It was a campaign that experts didn’t give much of a chance and in the end they were proven correct. But on the last day he could withdraw from his home state Presidential ballot, Lindsey Graham decided to throw in the towel on his Presidential bid. Graham could never get over 2% in the polls or off the 6:00 debate, so the impact on the race won’t be much for the remaining candidates.
But out of a group that occupied the middle of my personal pack, Graham was actually on top for a couple reasons: a well-thought out foreign policy and some good ideas when it came to trade and job creation. Yet the fact he would probably be embarrassed with his showing in his home state, coupled with the likelihood his money was running out, probably were the factors that led Graham to withdraw.
Granted, 1% (if that) isn’t much in the race. But the question still remains about where Graham’s supporters may turn and I suspect the answer is Marco Rubio – a guy who could use a little shot in the arm. Rubio seems to be fading to the back of the top four contenders – a group that includes Donald Trump, Ted Cruz, and Ben Carson with Rubio. Rubio seems to be holding his position on the ladder as Ben Carson slides down the polling chute, but support isn’t growing at the pace that Cruz and Trump are enjoying. Nor can Rubio get out of third in any state except New Hampshire, and there his hold on his distant second behind Trump is more and more tenuous.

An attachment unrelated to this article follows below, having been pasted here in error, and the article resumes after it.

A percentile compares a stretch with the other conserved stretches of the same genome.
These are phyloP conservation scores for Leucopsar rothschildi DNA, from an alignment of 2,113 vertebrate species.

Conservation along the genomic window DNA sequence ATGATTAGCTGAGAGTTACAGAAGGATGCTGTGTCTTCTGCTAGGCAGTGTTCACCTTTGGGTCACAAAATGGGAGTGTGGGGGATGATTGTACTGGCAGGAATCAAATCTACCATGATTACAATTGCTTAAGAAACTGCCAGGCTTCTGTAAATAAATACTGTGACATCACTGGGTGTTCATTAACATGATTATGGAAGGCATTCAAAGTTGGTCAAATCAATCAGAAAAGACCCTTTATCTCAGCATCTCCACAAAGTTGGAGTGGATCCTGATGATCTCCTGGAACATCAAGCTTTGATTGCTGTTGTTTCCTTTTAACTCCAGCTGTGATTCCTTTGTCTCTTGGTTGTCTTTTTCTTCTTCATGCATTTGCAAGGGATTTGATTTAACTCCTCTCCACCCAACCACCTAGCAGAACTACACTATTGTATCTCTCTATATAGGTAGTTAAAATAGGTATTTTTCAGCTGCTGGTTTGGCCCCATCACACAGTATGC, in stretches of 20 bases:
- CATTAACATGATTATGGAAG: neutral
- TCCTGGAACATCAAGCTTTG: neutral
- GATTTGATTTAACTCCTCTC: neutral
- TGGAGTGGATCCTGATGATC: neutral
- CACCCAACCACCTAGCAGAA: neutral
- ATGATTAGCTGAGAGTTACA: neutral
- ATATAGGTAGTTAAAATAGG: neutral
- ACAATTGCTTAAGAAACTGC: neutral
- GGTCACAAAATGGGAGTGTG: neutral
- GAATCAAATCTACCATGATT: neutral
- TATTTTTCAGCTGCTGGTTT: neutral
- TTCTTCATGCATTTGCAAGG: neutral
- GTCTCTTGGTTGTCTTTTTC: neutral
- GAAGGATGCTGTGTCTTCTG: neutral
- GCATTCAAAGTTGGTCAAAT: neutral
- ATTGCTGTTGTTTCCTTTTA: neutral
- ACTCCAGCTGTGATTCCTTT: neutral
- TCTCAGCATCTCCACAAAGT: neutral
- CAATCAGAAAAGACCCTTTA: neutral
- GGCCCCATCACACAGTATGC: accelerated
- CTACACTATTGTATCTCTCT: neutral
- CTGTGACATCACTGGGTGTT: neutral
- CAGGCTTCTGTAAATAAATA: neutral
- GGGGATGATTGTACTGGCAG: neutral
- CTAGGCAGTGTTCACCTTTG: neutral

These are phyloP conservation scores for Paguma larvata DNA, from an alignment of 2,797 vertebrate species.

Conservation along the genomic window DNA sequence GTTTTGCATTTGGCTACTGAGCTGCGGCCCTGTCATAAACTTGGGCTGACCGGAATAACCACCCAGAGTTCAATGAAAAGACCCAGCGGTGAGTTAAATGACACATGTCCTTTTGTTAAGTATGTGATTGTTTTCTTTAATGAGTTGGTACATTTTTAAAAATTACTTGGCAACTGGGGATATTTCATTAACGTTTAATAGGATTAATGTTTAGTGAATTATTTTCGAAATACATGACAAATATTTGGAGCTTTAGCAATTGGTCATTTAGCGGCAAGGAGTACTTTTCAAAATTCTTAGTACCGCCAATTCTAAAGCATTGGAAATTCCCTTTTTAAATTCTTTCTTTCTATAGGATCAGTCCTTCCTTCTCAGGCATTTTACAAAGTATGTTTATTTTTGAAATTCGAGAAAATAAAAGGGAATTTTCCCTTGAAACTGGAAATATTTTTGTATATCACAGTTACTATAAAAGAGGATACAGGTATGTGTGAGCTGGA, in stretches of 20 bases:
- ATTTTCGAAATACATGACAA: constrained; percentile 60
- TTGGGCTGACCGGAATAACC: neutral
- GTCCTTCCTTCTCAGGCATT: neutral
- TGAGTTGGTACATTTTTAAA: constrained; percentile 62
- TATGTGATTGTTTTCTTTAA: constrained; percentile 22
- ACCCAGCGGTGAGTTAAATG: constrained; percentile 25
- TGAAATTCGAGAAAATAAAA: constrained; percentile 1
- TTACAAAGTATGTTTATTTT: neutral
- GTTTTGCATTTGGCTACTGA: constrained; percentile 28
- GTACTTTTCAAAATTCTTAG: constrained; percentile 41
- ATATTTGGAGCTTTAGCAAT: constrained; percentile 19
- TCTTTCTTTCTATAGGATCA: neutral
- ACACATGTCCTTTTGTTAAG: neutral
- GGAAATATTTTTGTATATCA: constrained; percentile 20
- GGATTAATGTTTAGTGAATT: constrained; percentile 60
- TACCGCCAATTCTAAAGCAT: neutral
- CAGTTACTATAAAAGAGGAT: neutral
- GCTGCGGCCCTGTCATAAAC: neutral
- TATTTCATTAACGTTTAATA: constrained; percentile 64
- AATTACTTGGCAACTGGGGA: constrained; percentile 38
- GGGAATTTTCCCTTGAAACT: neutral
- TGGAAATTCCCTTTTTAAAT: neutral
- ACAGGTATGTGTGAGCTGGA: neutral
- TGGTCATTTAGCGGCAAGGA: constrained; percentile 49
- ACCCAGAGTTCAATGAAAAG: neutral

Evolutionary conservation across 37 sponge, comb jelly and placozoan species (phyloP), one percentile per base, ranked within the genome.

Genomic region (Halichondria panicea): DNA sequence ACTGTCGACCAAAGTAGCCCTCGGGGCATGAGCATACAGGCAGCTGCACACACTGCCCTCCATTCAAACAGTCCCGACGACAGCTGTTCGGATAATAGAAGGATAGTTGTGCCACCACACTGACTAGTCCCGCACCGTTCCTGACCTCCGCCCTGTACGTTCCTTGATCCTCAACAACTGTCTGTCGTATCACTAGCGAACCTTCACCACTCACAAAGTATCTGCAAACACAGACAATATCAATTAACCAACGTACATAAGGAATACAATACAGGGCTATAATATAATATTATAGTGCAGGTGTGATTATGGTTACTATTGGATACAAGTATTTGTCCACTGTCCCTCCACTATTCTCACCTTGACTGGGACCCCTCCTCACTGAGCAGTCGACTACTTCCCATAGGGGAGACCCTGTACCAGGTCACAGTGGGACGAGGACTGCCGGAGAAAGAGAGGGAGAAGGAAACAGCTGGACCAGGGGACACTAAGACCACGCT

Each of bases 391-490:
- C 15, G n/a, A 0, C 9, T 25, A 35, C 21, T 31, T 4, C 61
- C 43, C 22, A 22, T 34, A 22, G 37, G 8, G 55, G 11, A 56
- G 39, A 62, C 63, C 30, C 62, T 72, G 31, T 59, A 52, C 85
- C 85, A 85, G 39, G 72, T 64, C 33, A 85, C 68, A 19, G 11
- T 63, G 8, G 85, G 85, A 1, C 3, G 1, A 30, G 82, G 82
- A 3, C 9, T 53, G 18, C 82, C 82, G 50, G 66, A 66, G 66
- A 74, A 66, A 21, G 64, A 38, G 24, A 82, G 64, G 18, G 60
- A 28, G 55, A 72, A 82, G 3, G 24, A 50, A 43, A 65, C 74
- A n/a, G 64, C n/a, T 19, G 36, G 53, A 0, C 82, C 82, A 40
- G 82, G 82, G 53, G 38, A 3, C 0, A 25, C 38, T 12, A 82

So Graham can go back to being a full-time Senator, while the other two who are under 1 percent in the polls – Rick Santorum and George Pataki – will be on the South Carolina ballot. Each of them, though, really has a one-state strategy, with Santorum trying to reclaim his magic in Iowa and Pataki circling New Hampshire. They probably don’t have the money to compete for another month, though.
Counting Jim Gilmore, we are now down to 13 contenders from the original 17, although Graham is the first of the four sitting United States Senators to bow out. Among that quartet, decision time looms for Rand Paul, who is up for re-election to his Senate seat, while Marco Rubio has already announced he will not return and Ted Cruz isn’t up until 2018. (The same goes for Bernie Sanders on the Democratic side.)
I suspect by the time the next debate occurs we may only have nine or ten remaining on the GOP side. There’s just not enough money to support more candidates.